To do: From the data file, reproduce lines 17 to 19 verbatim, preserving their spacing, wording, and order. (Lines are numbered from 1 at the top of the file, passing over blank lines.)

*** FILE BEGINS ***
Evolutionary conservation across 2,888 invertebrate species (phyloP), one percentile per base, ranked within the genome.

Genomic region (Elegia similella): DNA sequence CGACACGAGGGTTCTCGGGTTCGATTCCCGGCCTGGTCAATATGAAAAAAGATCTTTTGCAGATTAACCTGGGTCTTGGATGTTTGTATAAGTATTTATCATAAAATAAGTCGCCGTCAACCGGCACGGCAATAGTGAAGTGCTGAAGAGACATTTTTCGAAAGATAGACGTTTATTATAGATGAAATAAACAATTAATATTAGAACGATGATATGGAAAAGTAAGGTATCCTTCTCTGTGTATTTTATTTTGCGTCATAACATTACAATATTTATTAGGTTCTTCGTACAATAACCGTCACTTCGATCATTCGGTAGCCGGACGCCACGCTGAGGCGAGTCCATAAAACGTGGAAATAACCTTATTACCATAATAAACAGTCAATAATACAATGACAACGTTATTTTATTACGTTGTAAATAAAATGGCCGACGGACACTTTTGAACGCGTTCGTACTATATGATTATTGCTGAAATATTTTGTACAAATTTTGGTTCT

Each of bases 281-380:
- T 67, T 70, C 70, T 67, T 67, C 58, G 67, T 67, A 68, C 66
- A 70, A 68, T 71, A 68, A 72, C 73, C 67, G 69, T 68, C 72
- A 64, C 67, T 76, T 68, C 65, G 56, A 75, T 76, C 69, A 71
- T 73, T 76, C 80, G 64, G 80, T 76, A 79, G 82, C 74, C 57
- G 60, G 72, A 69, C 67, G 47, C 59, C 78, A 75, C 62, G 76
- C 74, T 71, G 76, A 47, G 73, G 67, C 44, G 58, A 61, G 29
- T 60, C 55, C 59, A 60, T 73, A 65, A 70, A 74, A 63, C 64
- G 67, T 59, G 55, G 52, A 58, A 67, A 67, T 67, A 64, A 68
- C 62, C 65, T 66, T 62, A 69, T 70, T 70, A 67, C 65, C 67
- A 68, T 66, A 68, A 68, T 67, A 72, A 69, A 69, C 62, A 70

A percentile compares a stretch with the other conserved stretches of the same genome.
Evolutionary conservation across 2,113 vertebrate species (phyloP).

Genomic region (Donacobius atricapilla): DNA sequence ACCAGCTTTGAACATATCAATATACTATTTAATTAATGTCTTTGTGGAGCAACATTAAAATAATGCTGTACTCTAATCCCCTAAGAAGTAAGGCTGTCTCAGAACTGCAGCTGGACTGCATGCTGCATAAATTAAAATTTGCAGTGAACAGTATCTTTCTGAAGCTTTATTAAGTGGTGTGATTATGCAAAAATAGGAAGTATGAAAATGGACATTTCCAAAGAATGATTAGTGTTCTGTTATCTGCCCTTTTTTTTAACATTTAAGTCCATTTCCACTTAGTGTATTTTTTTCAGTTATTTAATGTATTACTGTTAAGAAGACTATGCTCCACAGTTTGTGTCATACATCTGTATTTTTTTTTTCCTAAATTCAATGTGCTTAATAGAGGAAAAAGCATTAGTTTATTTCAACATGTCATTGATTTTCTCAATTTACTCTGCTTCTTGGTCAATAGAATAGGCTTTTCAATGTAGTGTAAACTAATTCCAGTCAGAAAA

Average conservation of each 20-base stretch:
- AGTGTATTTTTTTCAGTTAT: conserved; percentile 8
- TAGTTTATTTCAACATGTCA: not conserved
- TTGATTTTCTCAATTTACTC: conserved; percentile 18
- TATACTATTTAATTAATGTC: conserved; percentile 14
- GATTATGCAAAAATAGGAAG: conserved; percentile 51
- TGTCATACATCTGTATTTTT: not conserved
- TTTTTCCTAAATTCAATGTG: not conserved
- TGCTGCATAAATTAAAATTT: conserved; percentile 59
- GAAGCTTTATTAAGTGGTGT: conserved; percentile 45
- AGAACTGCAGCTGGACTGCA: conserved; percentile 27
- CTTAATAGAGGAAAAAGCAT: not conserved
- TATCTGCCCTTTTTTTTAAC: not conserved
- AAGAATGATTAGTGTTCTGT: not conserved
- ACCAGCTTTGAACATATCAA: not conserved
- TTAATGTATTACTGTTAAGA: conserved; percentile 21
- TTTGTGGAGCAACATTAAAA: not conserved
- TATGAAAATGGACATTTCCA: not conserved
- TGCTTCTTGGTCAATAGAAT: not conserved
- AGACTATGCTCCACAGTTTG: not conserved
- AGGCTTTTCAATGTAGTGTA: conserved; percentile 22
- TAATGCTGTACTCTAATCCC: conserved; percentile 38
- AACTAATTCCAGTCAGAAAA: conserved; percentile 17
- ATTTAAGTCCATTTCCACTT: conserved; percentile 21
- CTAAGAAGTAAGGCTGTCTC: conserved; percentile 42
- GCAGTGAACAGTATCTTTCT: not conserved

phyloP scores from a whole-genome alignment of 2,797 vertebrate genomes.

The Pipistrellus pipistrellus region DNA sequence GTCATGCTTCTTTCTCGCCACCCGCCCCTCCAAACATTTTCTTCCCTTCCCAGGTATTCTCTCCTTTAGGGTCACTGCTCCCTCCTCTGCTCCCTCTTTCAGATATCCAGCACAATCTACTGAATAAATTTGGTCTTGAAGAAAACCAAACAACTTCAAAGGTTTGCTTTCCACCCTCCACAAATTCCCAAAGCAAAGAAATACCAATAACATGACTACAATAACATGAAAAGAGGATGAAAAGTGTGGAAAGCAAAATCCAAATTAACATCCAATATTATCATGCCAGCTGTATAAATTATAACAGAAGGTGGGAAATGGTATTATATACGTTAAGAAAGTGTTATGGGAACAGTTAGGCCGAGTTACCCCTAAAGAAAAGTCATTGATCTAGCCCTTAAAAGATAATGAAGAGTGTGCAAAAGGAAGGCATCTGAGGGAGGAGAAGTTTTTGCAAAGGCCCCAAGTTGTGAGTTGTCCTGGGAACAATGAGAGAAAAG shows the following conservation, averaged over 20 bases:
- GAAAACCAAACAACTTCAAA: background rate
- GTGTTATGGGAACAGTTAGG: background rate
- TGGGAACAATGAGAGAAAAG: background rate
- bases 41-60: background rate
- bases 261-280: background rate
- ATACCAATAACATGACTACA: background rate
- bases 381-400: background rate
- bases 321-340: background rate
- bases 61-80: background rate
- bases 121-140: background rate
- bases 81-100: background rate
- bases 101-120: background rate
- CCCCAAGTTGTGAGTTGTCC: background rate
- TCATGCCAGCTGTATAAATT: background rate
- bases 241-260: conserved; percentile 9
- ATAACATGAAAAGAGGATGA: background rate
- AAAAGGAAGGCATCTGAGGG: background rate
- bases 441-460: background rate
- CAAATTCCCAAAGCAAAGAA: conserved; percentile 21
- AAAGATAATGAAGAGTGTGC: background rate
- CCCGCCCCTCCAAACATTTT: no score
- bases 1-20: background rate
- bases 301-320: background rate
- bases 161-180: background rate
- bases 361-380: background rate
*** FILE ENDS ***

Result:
Average conservation of each 20-base stretch:
- AGTGTATTTTTTTCAGTTAT: conserved; percentile 8
- TAGTTTATTTCAACATGTCA: not conserved